There’s nothing more baffling than seeing red in your undies when you’re pretty sure it’s not that time of the month. And unfortunately, without visiting your ob-gyn, there’s no way to know if your cycle is just out of whack or if something else is going on, says Natasha Johnson, M.D., an ob-gyn at Brigham and Women’s Hospital.
If you notice irregular bleeding, one of these eight factors could be at play—but you’ll want to see your doctor to suss out what’s going on.
The American Pregnancy Association suggests 20 percent of women spot during the first 12 weeks of pregnancy. That’s why if you have irregular bleeding, docs will want to rule out a baby-on-the-way, says Mamta Mamik, M.D., an assistant professor of obstetrics, gynecology, and reproductive science at the Icahn School of Medicine at Mount Sinai. FWIW, spotting in the early stages of pregnancy tends to be lighter than your usual period.
Taking a blood thinner like Warfarin? “Typically, any kind of blood thinner can cause periods to be heavier and cause bleeding,” says Johnson. Supplements like ginkgo biloba also have blood-thinning properties that could affect your flow, adds Mamik. Of course, even birth control options like the NuvaRing, which contains estrogen and progestin (and alters hormone levels), could be the culprit, notes Johnson. So if you just started a new prescription and notice symptoms, mention that to your doc.
STDs can be tough to ID. In part, that’s because even if you have one, you probably don’t know it: They often pop up without symptoms. But if you start noticing blood down there, particularly after sex, gonorrhea or chlamydia could be to blame, says Johnson. These STDs—as well as trichomoniasis and HPV—can cause inflammation on your cervix. And when your cervix is inflamed, it can bleed, says Johnson.
It’s true: IUDs can lead to some irregular bleeding. Johnson says that about 25 percent of people who have ParaGard (the copper IUD) notice their periods get longer and heavier. Joy. As for the other kind of IUD, Mirena? Because it contains a small amount of levonorgestrel, a progestin hormone, it can cause random bleeding, too (at least for the first three to six months). The good news: Your typical period may get shorter and lighter. Oh, and if your IUD has moved or it’s not in the right place? Hello, blood on the undies—and you’ll probably experience discomfort, as well.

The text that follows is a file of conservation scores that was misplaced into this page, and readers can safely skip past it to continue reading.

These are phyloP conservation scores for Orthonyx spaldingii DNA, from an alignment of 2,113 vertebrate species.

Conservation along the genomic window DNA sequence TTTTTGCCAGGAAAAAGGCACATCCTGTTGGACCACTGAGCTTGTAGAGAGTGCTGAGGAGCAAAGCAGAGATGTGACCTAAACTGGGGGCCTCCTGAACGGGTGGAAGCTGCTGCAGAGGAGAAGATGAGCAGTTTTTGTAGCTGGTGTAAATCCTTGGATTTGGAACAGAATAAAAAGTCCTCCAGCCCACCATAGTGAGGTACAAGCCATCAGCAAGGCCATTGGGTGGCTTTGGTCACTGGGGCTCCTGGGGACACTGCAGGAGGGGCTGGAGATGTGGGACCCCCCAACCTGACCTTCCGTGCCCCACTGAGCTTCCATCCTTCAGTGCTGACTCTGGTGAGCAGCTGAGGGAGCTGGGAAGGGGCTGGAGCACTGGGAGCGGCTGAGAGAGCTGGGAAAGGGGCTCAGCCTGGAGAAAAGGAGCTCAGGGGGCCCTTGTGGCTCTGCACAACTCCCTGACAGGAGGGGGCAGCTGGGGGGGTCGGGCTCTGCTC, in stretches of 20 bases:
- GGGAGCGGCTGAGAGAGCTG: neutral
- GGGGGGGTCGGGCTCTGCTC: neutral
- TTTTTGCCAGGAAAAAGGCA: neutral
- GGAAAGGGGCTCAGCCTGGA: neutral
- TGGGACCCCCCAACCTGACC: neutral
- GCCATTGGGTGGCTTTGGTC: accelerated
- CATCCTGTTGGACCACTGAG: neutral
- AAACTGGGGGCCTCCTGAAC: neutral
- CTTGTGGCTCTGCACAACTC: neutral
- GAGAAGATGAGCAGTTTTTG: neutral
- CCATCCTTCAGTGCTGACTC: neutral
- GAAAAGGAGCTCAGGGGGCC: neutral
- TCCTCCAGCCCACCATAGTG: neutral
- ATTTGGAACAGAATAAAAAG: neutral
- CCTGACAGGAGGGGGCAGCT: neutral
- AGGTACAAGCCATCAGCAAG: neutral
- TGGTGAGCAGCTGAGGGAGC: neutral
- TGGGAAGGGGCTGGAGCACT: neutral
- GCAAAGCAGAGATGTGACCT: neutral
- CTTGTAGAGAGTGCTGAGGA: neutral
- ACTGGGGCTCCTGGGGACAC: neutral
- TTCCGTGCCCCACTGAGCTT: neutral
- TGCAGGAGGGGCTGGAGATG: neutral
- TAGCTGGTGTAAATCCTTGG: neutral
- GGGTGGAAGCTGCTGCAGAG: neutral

Of course the mystical thyroid could be involved in vaginal bleeding. If you’re spotting, docs may worry about a low-functioning thyroid, says Mamik. What gives? A sub-par thyroid can affect your pituitary system, which has a cascade of effects on hormones and can, in some cases, lead to bleeding.
Yep, sometimes even sex can make you bleed. Usually, that’s because you were playing things a little too rough or weren’t wet enough. The result: a little tear just outside of the opening to your vagina, says Johnson. Assuming the tear isn’t causing too much discomfort (and you can pinpoint what caused it), it’ll likely clear by itself, no doctor needed. You just might want to take things a little easier the next time you get your freak on. (Or stock up on lube from the Women’s Health Boutique!)
PCOS is categorized by an uptick in the male hormone testosterone, says Mamik. And that can cause problems when it comes to bleeding between cycles. “Testosterone can prevent estrogen from behaving in a normal manner,” she says. Some symptoms: a super long and heavy period, skipped periods, and going a long time between periods.
Here’s why you need to take any bleeding between periods seriously: While it’s uncommon, in a worst-case scenario, it could be a sign of pre-cancer or cancer of the uterus or cervix, says Johnson. This is particularly true if you’re already at an increased risk for these conditions (HPV makes you more susceptible). If you are, your doctor will likely want to run some tests to be on the safe side.
Article Source: Women’s Health Magazine